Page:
Russia, West accuse each other of hypocrisy on Ukraine


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Western powers and Russia on Friday used an emergency meeting of the U.N. Security Council to accuse each other of hypocrisy and double standards in confronting the escalating crisis in Ukraine.
The heated exchange came during another inconclusive meeting of the 15-nation council on the crisis. Russia called for the session to condemn what it described as a "punitive" and "criminal" Ukrainian military operation in the southeastern city of Slaviansk against pro-Russian rebels.
The Security Council has held more than a dozen meetings on the Ukraine crisis but has taken no formal action due to the deep disagreements among Russia, Britain, France and the United States - four of its five veto-wielding permanent members.
In their speeches, Britain and Lithuania voiced surprise at Russia's willingness to condemn what they said was a measured and justifiable operation by Kiev against armed pro-Russian separatists backed by Moscow while keeping silent about Syrian President Bashar al-Assad's attacks on his own people.
"The scale of Russian hypocrisy is breathtaking," British Ambassador Mark Lyall Grant said. "Russia stoutly supports, and indeed arms, the most repressive regimes in the world, notably Syria, a regime which brutally suppresses dissent without any sense of restraint or concern for the protection of civilians."
"Russia's synthetic indignation over Ukraine's proportionate and measured actions convinces no one," he added.
Lithuanian Ambassador Raimonda Murmokaite echoed his remarks.
"As far as punitive actions go, let us be frank - there were more victims on Thursday in Aleppo, in a mass of bloody rubble and body parts after missiles and improvised barrel bombs killed at least 33 people and wounded many others," she said.
"This punitive action has so far not been condemned by Russia, like many similar acts by the Assad regime before," she said.
Assad's ally Russia, backed by China, has vetoed three Security Council resolutions that would have condemned the Syrian government and threatened it with sanctions over its actions in the Syrian civil war, now in its fourth year.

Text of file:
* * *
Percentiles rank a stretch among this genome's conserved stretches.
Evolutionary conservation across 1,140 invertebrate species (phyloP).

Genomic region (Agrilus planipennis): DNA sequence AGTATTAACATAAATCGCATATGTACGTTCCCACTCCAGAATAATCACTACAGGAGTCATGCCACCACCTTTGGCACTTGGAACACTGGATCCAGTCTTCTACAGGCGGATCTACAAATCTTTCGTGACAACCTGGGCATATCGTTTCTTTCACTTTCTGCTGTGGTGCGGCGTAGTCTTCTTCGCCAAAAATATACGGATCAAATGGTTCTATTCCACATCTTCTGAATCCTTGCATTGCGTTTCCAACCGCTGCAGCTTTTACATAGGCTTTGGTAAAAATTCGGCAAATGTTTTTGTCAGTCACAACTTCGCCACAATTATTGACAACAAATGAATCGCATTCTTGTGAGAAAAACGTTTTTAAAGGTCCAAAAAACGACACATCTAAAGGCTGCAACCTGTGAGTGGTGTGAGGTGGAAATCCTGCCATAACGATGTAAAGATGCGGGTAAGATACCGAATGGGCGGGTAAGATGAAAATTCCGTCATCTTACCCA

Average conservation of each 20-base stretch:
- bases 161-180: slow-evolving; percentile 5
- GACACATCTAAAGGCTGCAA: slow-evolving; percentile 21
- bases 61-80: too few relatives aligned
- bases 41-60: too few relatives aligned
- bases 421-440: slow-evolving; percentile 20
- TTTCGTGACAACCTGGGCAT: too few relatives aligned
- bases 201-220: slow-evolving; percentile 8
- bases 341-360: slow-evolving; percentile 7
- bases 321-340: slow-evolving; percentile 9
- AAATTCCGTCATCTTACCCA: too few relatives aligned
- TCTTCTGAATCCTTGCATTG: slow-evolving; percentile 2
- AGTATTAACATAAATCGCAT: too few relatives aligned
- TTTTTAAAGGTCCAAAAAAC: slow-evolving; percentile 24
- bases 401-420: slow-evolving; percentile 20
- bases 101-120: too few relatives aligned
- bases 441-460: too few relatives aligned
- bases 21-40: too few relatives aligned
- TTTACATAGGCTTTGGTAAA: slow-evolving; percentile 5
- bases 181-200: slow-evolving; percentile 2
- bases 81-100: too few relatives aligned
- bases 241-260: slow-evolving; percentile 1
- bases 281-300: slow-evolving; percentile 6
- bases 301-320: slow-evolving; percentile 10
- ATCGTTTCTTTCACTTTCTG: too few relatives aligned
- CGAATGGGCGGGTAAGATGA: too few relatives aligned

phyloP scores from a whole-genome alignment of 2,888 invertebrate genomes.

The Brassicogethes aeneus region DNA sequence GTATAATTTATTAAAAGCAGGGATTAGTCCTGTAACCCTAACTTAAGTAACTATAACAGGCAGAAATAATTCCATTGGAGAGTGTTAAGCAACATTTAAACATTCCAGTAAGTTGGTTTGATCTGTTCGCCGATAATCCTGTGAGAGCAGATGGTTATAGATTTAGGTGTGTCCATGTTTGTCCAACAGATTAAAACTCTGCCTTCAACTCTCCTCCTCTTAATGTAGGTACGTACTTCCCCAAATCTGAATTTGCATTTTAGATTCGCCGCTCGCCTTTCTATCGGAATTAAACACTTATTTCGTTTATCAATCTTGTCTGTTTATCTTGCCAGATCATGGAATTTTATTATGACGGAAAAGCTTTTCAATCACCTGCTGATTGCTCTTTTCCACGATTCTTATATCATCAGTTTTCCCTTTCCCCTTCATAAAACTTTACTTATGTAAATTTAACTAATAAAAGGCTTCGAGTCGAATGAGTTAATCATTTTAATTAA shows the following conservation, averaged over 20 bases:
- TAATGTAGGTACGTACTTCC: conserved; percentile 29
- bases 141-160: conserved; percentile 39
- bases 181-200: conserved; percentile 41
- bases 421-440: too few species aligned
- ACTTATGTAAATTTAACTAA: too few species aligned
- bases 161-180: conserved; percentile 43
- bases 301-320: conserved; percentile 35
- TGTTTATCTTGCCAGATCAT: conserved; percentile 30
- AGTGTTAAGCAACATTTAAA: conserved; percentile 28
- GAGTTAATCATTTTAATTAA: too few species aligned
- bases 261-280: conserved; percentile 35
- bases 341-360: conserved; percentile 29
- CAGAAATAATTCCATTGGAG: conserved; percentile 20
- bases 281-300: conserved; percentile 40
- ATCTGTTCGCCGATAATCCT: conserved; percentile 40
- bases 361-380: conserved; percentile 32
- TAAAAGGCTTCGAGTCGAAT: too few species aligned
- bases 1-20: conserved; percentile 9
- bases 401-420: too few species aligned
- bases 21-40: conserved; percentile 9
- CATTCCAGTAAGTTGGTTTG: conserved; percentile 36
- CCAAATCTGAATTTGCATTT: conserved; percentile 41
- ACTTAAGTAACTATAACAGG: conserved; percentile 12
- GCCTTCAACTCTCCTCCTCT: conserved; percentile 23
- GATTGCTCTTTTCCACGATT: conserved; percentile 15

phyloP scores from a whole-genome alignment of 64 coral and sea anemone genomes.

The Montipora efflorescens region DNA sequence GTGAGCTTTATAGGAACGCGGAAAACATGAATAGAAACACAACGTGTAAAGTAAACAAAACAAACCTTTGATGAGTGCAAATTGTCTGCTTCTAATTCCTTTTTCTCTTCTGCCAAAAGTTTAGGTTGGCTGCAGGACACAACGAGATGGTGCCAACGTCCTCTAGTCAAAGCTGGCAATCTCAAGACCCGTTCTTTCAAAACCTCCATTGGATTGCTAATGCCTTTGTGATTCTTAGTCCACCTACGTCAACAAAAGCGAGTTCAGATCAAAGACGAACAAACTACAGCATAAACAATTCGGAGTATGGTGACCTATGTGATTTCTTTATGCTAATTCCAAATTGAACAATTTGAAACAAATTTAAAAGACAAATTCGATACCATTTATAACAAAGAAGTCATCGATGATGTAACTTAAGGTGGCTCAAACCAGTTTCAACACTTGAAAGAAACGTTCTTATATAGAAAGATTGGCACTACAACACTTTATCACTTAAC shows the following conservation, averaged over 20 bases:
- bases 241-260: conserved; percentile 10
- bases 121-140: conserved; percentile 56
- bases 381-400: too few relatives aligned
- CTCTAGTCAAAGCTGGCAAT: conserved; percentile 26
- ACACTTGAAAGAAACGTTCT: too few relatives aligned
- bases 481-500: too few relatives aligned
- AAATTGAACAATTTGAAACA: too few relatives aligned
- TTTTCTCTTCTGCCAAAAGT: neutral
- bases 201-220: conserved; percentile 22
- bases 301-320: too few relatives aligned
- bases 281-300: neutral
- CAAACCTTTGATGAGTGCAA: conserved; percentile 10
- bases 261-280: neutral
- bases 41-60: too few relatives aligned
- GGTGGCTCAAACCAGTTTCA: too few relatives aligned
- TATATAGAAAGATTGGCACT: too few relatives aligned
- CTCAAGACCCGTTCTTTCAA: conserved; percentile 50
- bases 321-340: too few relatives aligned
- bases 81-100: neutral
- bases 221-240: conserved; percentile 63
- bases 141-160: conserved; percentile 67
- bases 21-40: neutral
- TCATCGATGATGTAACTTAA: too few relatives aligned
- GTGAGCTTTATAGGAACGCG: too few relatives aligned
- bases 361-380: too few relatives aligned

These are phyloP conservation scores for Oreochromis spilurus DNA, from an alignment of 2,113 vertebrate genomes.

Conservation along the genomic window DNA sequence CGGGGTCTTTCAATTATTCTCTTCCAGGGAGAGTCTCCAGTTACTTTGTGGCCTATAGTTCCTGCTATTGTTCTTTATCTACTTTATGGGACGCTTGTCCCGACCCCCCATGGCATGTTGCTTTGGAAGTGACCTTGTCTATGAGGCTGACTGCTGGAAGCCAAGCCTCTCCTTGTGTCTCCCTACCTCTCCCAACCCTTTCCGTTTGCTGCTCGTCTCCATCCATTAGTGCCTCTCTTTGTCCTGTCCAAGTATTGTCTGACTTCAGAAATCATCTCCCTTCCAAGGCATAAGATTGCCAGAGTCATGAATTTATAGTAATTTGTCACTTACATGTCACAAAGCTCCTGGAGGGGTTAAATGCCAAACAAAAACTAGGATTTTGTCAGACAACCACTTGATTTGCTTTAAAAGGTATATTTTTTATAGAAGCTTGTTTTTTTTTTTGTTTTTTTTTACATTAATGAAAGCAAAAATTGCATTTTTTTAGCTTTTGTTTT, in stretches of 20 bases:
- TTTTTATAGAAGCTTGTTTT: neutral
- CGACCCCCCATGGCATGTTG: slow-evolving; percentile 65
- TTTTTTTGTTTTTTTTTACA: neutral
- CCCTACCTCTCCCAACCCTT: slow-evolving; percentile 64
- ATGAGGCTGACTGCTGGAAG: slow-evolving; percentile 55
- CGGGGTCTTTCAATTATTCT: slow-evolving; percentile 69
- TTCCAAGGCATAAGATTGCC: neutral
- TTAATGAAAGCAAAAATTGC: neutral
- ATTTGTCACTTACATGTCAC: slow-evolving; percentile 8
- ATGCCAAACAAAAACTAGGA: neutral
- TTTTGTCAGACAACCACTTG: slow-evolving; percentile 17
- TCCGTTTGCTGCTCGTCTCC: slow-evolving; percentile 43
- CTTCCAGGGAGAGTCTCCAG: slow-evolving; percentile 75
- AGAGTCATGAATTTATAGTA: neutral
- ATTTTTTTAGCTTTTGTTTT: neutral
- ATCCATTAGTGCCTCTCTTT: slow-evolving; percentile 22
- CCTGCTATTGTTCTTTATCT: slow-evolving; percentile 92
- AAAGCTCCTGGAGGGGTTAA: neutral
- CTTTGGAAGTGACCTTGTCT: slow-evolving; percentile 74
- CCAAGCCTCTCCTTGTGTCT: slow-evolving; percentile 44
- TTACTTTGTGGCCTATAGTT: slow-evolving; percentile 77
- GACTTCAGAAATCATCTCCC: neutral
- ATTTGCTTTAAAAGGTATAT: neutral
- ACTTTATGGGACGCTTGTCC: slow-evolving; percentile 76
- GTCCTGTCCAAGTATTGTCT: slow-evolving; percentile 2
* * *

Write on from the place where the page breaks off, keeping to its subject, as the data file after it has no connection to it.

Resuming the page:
Growing chaos
Moscow's U.N. Ambassador Vitaly Churkin hurled his own accusations at the West. He said Western countries were guilty of double standards for condoning Kiev's current military operations after urging Ukraine's former President Viktor Yanukovich not to deploy the army to end months of unrest that eventually led to his ouster in February.
Churkin also accused Western countries of interfering in the internal affairs of Ukraine.
"Of particular concern is information that during the punitive operations of the Ukrainian armed forces and illegal ultranationalist groups there was English on the radio waves as well as amongst those attacking in Slaviansk," he said. "English-speaking foreigners were noted."
"We would insist on the inadmissibility of any sort of outside interference in what's going on in Ukraine," he added.
U.S. Ambassador Samantha Power dismissed what she described as Russia's "monumental falsehoods" on the crisis in Ukraine, including the suggestion that Ukrainians are carrying out a large-scale, uncontrolled, violent attack on unarmed civilians.
The problem in Ukraine, she said, was nothing other than "Russian-sponsored paramilitary violence." The idea that anyone else had intervened in Ukraine is "ridiculous and false," she said, and it may be a Russian pretext to invade.
Power referred to the shooting down of several Ukrainian military helicopters by pro-Russian separatists on Friday as proof that Russia is directing the rebels in the former Soviet republic.
Lyall Grant said there were reports the separatists used man-portable air-defense systems to shoot the helicopters.
"The use of such sophisticated weaponry against Ukrainian forces reaffirms our assessment that the armed groups in eastern Ukraine include professionals funded, equipped and directed by Russia," he said.
French Ambassador Gerard Araud said such anti-aircraft weaponry was "not equipment that one finds on the markets of Kharkiv." He added that "Russia has opened a Pandora's box and allowed out the demon of nationalism and armed mobs in Ukraine."
Araud also condemned what he said was the pro-Russian separatists' use of "forced disappearances, assassination and torture," as well as their taking hostage a group of observers from the Organization for Security and Cooperation in Europe.
Araud and the other Western ambassadors accused Moscow of preparing for the annexation of eastern Ukraine using a strategy that it successfully employed in Crimea, which Russia annexed in March after the region voted in a referendum to break away from Ukraine and become part of the Russian Federation.
The growing chaos in Ukraine is overshadowing a presidential election the pro-Western leadership in Kiev is planning for May 25. The rebels plan a vote on May 11 to seek a mandate to break with Kiev, like one held in Crimea before Moscow took it over.

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